Eclipse Digital - Fotolia
Converged infrastructure has slipped out of favor among many data centers, as they embrace cloud computing and hyper-converged infrastructure. But some IT pros say it's still a good choice for their most important business applications.
Sales within three out of four categories of converged infrastructure (CI) declined in the third quarter of 2016 versus a year earlier, according to the latest sales data from IDC.
Adoption of integrated infrastructure declined 11.4%, and certified reference systems declined 52%, attributed largely to the discontinuation of EMC's VSPEX certified reference system. Integrated platform sales also declined by almost 10% in 2016 versus 2015. The one growth area was hyper-converged infrastructure (HCI), which increased by 104% in the same period.
Those declines reflect broader difficulties and shifts in customer demand in the infrastructure market, where cloud computing and HCI regularly win converts because they are easy to buy, provision and operate, said IDC analyst Eric Sheppard.
Enterprise IT shops will continue to pick HCI over CI for many architectural, strategic or even political reasons. An organization may want to buy small and grow slowly if its IT organization is visionary and seeks a new data center architecture, said Kent Christensen, virtualization practice manager for Datalink, a data center infrastructure and cloud service provider based in Eden Prairie, Minn.
Converged infrastructure is easier to get up and running versus rolling out a three-tier architecture, but it still has three discrete parts for networking, server and storage. HCI consolidates everything into a server block, with a management layer on top. CI typically involves a multiyear deployment strategy, while hyper-converged infrastructure scales out linearly and can be bought as needed.
Christensen said he consistently sees converged infrastructure purchases passed up for hyper-converged infrastructure or cloud computing. One enterprise customer's server group recently chose HCI so it could work independent of its storage team, he said. Another large CI customer rolled out virtual desktop infrastructure and chose HCI because it was newer technology.
Converged infrastructures still works
Nonetheless, the sagging adoption doesn't foretell the death of CI. Many enterprises still select CI as a more stable and agile operating environment, and to consolidate assets acquired through acquisitions.
Enterprises that already have moved to converged infrastructure have begun to shift more workloads to the cloud -- both infrastructure as a service and software as a service. For example, Microsoft Office 365 is not built on a company's converged infrastructure, and that's one reason that use is starting to flatten, Christensen said.
"It is still a very viable platform for most IT organizations," Christensen said.
One example of increased CI adoption is the FlexPod platform from Cisco and NetApp, which has increased support for all-flash arrays, Sheppard said. The two companies also have focused on so-called low-end CI deals, smaller environments valued at less than $200,000. FSA One Frameworks, a partnership between Cisco, NetApp and Avnet that combines racks and services based on common configurations, has also made FlexPod easier to install.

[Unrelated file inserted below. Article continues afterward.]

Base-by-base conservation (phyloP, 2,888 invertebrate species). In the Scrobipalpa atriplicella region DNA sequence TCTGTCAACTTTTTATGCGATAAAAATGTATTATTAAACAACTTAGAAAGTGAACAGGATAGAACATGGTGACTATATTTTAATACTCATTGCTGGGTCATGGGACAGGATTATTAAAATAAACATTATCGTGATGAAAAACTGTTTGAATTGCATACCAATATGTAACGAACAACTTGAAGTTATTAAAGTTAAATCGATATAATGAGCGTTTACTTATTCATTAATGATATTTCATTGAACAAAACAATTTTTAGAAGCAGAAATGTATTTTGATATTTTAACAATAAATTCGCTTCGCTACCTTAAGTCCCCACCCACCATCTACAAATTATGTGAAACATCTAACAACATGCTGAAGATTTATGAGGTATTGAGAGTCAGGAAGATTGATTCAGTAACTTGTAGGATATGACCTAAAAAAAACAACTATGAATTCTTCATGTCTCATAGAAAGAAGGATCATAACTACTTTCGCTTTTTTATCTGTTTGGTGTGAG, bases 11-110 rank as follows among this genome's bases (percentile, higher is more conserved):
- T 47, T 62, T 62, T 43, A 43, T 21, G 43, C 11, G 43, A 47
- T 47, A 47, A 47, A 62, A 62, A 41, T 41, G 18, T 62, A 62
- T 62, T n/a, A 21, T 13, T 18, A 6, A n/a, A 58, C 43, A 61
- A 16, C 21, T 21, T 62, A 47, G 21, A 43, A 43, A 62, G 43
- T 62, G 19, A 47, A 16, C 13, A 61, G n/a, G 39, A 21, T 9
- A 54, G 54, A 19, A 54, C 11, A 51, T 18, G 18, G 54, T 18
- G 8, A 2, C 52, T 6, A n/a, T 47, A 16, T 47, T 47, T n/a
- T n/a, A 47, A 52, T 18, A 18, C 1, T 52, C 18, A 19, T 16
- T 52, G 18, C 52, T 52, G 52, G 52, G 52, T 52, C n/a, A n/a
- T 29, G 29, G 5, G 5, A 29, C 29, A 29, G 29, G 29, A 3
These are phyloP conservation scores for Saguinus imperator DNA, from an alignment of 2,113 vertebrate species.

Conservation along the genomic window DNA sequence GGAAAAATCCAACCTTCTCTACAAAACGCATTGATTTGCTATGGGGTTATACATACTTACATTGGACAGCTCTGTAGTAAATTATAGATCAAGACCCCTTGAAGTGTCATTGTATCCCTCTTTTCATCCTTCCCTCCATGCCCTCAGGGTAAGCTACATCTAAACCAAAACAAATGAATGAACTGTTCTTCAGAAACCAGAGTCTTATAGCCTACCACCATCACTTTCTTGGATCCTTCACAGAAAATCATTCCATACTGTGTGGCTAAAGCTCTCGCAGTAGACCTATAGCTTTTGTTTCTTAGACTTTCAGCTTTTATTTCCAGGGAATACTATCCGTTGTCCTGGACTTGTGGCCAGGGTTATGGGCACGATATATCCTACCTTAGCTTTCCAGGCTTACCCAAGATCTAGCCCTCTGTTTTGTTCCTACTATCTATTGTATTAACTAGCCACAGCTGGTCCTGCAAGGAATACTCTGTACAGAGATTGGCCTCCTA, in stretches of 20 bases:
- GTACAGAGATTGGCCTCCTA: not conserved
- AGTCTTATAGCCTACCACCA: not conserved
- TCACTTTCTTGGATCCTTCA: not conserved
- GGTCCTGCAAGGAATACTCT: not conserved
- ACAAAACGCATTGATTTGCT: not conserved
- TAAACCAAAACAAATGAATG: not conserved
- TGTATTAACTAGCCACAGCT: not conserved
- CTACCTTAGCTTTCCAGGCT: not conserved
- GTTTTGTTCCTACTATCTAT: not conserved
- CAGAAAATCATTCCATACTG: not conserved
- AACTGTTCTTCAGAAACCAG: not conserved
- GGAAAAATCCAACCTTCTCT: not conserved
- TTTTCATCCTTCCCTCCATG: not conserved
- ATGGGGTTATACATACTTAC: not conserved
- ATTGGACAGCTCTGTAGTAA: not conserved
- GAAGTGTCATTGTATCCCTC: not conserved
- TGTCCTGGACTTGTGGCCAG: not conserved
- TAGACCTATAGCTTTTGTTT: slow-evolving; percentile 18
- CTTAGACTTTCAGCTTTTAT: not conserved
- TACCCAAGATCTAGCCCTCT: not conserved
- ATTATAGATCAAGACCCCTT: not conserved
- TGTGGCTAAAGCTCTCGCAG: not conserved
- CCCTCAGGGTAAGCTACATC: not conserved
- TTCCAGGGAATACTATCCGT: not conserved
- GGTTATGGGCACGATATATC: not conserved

When Sisters of Mercy Health System in St. Louis moved into a new enterprise data center, it chose FlexPod instead of its predecessor, a traditional three-tier architecture that used Hewlett Packard Enterprise (HPE) servers.
IT leaders at the health system planned to replace the hardware with HPE servers and storage area networks (SAN) until they looked at converged infrastructure, said Scott Richert, Mercy's vice president of enterprise infrastructure services.
He considered EMC SAN and a converged network with Fibre Channel over Ethernet because he was comfortable with Fibre Channel technology, but he was wary of its use because he was unfamiliar with other successful deployments.
At first, Mercy thought it would continue with what it had been doing -- only more of it in a new data center. "But when we discovered converged infrastructure, we really got serious about it," Richert said.
Scott Richertvice president of enterprise infrastructure services, Sisters of Mercy Health System
The benefits were the simplification that comes from virtualization and the consistency that comes from hosting infrastructure in a new data center. Other factors that weighed their decision toward FlexPod were the management tools with Cisco UCS Director and VMware vCenter, and the simplified backup and restore with NetApp SnapVault and SnapMirror to store multiple copies in a short time.
"My engineers started to shine a light on how converged infrastructure would change things for us," he said, as part of a move toward more automation and DevOps processes.
CI will continue to have a place in many enterprise data centers because it is seen as a way to reduce risk and take advantage of the knowledge from suppliers and partners that certify multiple systems as one, Sheppard said.
"The workloads on traditional converged infrastructure will continue to look a lot like the workloads in the data center, in general," he said. For example, a CI platform is the optimum size for a single workload, such as a SAP HANA appliance and Oracle Exadata.
Mixed workloads also will live on converged infrastructure and certified reference architectures to increase operational efficiency, reduce the cost to run and manage infrastructure, reduce facility costs and make an organization more agile.
Robert Gates covers data centers, data center strategies, server technologies, converged and hyper-converged infrastructure and open source operating systems for SearchDataCenter. Follow him on Twitter @RBGatesTT or email him at [email protected].
How to reap the benefits of HCI
The state of the converged infrastructure market
Customized CI delivers benefits for IT pros